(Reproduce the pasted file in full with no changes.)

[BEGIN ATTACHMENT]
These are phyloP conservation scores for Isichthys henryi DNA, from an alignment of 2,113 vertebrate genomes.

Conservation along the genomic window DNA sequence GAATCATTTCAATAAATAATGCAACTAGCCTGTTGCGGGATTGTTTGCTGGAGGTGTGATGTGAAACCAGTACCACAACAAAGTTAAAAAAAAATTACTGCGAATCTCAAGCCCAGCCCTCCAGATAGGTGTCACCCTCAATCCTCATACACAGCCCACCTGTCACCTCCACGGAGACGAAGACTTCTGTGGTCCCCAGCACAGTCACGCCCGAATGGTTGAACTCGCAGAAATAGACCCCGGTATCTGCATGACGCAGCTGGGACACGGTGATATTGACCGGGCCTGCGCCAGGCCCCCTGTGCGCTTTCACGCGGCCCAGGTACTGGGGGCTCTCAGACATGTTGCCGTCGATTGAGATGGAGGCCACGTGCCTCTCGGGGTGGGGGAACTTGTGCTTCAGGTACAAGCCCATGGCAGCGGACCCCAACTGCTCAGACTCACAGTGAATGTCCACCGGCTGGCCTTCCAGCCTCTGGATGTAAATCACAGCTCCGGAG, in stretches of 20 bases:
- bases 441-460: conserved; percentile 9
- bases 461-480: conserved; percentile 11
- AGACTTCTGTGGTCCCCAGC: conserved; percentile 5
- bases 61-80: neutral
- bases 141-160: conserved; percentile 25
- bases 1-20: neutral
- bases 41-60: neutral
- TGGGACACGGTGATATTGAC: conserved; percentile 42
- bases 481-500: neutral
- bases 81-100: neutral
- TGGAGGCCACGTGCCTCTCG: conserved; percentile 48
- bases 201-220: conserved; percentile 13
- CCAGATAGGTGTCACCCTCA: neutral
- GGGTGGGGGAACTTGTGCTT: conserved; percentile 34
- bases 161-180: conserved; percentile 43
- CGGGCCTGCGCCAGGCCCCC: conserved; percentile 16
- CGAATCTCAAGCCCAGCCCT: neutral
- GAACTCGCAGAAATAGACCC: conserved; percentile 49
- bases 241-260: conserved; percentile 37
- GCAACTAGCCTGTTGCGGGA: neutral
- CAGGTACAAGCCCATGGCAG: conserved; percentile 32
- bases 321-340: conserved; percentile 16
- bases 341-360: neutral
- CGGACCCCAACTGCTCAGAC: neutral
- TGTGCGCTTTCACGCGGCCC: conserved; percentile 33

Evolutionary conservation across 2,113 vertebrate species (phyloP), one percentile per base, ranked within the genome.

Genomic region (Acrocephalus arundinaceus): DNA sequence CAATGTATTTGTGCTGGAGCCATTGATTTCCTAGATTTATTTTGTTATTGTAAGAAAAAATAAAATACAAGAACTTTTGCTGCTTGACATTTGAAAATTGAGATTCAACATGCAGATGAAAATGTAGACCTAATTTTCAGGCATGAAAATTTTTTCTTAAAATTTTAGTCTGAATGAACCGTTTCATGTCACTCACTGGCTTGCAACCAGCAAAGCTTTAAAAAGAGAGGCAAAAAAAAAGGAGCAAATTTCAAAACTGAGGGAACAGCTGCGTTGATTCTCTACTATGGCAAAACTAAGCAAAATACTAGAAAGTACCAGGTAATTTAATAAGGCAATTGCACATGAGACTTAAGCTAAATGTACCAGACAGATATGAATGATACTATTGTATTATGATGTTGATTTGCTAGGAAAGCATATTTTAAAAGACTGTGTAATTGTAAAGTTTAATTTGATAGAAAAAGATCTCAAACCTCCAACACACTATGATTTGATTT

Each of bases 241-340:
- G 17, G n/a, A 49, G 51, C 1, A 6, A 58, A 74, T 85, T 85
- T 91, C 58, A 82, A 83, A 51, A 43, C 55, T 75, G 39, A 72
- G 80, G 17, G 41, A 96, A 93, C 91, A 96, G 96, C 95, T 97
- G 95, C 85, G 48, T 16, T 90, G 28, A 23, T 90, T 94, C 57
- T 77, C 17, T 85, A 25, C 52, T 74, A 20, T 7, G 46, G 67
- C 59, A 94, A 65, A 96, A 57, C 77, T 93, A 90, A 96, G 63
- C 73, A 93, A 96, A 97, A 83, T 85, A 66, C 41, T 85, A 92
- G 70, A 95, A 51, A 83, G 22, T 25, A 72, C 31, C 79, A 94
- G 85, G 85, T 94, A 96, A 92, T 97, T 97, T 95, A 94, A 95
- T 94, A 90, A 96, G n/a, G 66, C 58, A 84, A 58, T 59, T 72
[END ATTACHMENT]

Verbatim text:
These are phyloP conservation scores for Isichthys henryi DNA, from an alignment of 2,113 vertebrate genomes.

Conservation along the genomic window DNA sequence GAATCATTTCAATAAATAATGCAACTAGCCTGTTGCGGGATTGTTTGCTGGAGGTGTGATGTGAAACCAGTACCACAACAAAGTTAAAAAAAAATTACTGCGAATCTCAAGCCCAGCCCTCCAGATAGGTGTCACCCTCAATCCTCATACACAGCCCACCTGTCACCTCCACGGAGACGAAGACTTCTGTGGTCCCCAGCACAGTCACGCCCGAATGGTTGAACTCGCAGAAATAGACCCCGGTATCTGCATGACGCAGCTGGGACACGGTGATATTGACCGGGCCTGCGCCAGGCCCCCTGTGCGCTTTCACGCGGCCCAGGTACTGGGGGCTCTCAGACATGTTGCCGTCGATTGAGATGGAGGCCACGTGCCTCTCGGGGTGGGGGAACTTGTGCTTCAGGTACAAGCCCATGGCAGCGGACCCCAACTGCTCAGACTCACAGTGAATGTCCACCGGCTGGCCTTCCAGCCTCTGGATGTAAATCACAGCTCCGGAG, in stretches of 20 bases:
- bases 441-460: conserved; percentile 9
- bases 461-480: conserved; percentile 11
- AGACTTCTGTGGTCCCCAGC: conserved; percentile 5
- bases 61-80: neutral
- bases 141-160: conserved; percentile 25
- bases 1-20: neutral
- bases 41-60: neutral
- TGGGACACGGTGATATTGAC: conserved; percentile 42
- bases 481-500: neutral
- bases 81-100: neutral
- TGGAGGCCACGTGCCTCTCG: conserved; percentile 48
- bases 201-220: conserved; percentile 13
- CCAGATAGGTGTCACCCTCA: neutral
- GGGTGGGGGAACTTGTGCTT: conserved; percentile 34
- bases 161-180: conserved; percentile 43
- CGGGCCTGCGCCAGGCCCCC: conserved; percentile 16
- CGAATCTCAAGCCCAGCCCT: neutral
- GAACTCGCAGAAATAGACCC: conserved; percentile 49
- bases 241-260: conserved; percentile 37
- GCAACTAGCCTGTTGCGGGA: neutral
- CAGGTACAAGCCCATGGCAG: conserved; percentile 32
- bases 321-340: conserved; percentile 16
- bases 341-360: neutral
- CGGACCCCAACTGCTCAGAC: neutral
- TGTGCGCTTTCACGCGGCCC: conserved; percentile 33

Evolutionary conservation across 2,113 vertebrate species (phyloP), one percentile per base, ranked within the genome.

Genomic region (Acrocephalus arundinaceus): DNA sequence CAATGTATTTGTGCTGGAGCCATTGATTTCCTAGATTTATTTTGTTATTGTAAGAAAAAATAAAATACAAGAACTTTTGCTGCTTGACATTTGAAAATTGAGATTCAACATGCAGATGAAAATGTAGACCTAATTTTCAGGCATGAAAATTTTTTCTTAAAATTTTAGTCTGAATGAACCGTTTCATGTCACTCACTGGCTTGCAACCAGCAAAGCTTTAAAAAGAGAGGCAAAAAAAAAGGAGCAAATTTCAAAACTGAGGGAACAGCTGCGTTGATTCTCTACTATGGCAAAACTAAGCAAAATACTAGAAAGTACCAGGTAATTTAATAAGGCAATTGCACATGAGACTTAAGCTAAATGTACCAGACAGATATGAATGATACTATTGTATTATGATGTTGATTTGCTAGGAAAGCATATTTTAAAAGACTGTGTAATTGTAAAGTTTAATTTGATAGAAAAAGATCTCAAACCTCCAACACACTATGATTTGATTT

Each of bases 241-340:
- G 17, G n/a, A 49, G 51, C 1, A 6, A 58, A 74, T 85, T 85
- T 91, C 58, A 82, A 83, A 51, A 43, C 55, T 75, G 39, A 72
- G 80, G 17, G 41, A 96, A 93, C 91, A 96, G 96, C 95, T 97
- G 95, C 85, G 48, T 16, T 90, G 28, A 23, T 90, T 94, C 57
- T 77, C 17, T 85, A 25, C 52, T 74, A 20, T 7, G 46, G 67
- C 59, A 94, A 65, A 96, A 57, C 77, T 93, A 90, A 96, G 63
- C 73, A 93, A 96, A 97, A 83, T 85, A 66, C 41, T 85, A 92
- G 70, A 95, A 51, A 83, G 22, T 25, A 72, C 31, C 79, A 94
- G 85, G 85, T 94, A 96, A 92, T 97, T 97, T 95, A 94, A 95
- T 94, A 90, A 96, G n/a, G 66, C 58, A 84, A 58, T 59, T 72